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A member of the Afghanistan women's national boxing team attends a training session in May 2010 in Kabul. (Photo by Majid Saeedi/Getty Images)
A member of the Afghanistan women's national boxing team attends a training session in May 2010 in Kabul. (Photo by Majid Saeedi/Getty Images)


For Afghan women with Olympic dreams, a long, hard road to the Games

By WITW Staff on July 2, 2019

Somayeh Gholami hopes to become the first Afghan woman to win an Olympic medal. But just getting to the Games will be a battle for the 25-year-old taekwondo star, The Washington Post reports.

Few athletes face more dangerous and restrictive conditions than Afghan women, even in the years since the Taliban was overthrown, according to the Post. Women are required to cover their heads, dress modestly, marry young, give birth to children. Contact sports such as martial arts and boxing are often considered inappropriate for women. Many parents won’t let their daughters practice in gyms with boys.

Athletes who buck tradition can face attacks from extremists. Many Afghans fear that if the extremists manage to return to power after nearly two decades years of war, women could disappear from public life, the Post reports.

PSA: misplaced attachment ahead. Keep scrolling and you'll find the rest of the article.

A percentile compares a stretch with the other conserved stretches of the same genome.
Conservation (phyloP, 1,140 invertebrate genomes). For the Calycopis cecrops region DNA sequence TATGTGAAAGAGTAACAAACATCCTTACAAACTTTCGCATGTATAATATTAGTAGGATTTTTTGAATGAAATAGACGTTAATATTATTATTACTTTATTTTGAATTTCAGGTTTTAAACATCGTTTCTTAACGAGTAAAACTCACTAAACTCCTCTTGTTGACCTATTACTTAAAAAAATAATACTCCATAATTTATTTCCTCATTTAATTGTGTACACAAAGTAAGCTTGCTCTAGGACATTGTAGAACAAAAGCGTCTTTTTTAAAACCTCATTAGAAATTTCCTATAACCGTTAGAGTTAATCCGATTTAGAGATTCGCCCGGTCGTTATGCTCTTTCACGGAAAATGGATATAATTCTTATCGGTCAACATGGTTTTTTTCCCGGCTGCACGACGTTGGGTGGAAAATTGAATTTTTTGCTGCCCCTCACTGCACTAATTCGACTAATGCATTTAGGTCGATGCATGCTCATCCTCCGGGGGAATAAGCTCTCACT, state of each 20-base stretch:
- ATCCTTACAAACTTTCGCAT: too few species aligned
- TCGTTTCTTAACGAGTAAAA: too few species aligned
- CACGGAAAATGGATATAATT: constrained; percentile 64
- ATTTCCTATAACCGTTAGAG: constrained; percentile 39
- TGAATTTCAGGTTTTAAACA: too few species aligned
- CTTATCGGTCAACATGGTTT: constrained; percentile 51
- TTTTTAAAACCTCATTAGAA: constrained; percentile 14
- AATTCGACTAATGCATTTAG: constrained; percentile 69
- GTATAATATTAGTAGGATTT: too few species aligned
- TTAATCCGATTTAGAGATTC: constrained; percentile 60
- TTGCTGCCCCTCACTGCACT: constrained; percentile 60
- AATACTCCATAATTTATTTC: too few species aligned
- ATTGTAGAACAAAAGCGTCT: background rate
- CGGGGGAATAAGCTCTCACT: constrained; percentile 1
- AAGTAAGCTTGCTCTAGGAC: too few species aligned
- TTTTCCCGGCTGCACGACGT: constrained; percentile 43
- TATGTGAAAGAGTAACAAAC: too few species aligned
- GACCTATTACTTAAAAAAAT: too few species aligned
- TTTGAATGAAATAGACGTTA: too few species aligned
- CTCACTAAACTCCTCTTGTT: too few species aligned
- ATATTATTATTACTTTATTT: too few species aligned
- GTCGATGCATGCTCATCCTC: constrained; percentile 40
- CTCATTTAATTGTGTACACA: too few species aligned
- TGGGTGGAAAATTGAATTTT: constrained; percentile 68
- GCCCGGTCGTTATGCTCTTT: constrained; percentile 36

Afghanistan first sent athletes to the Olympics in 1936, but women didn’t compete until 2004 — three years after the fall of the Taliban, the Post reports. Since then, 13 Afghan athletes have been sent to the Olympics, four women among them.

At the Olympic facility where athletes now train, there is a soccer field where the Taliban used to perform public executions, including women accused of adultery.

Over the coming year, Gholami and her fellow Afghan athletes will train to try to nab spots at the Summer Games in Tokyo.

For Gholami, her success may stem in part from the fact that she was not raised in Afghanistan. Her family is from Mazar-e Sharif, in the north of the country, but she grew up in Iran as a refugee. She sees living abroad as an advantage, as women in Iran often exercise in public. She joined a taekwondo club there, then got recruited to Afghanistan’s national team. She still lives in Iran, but travels to Kabul for practice.

Her coach thinks she has a shot at a medal if she makes it to the 2020 Olympic Games in Tokyo. She won gold at the 2016 South Asian Games. Her Olympic dreams evaporated that year, however, when she tried to compete in a lower weight class and ended up feeling so weak, she failed to qualify. She called it the “biggest mistake” of her career.

Now she is looking to get to the 2020 Games. “If I achieve that goal,” she said, “I’ll have no more wishes.”

Read the full story at The Washington Post.


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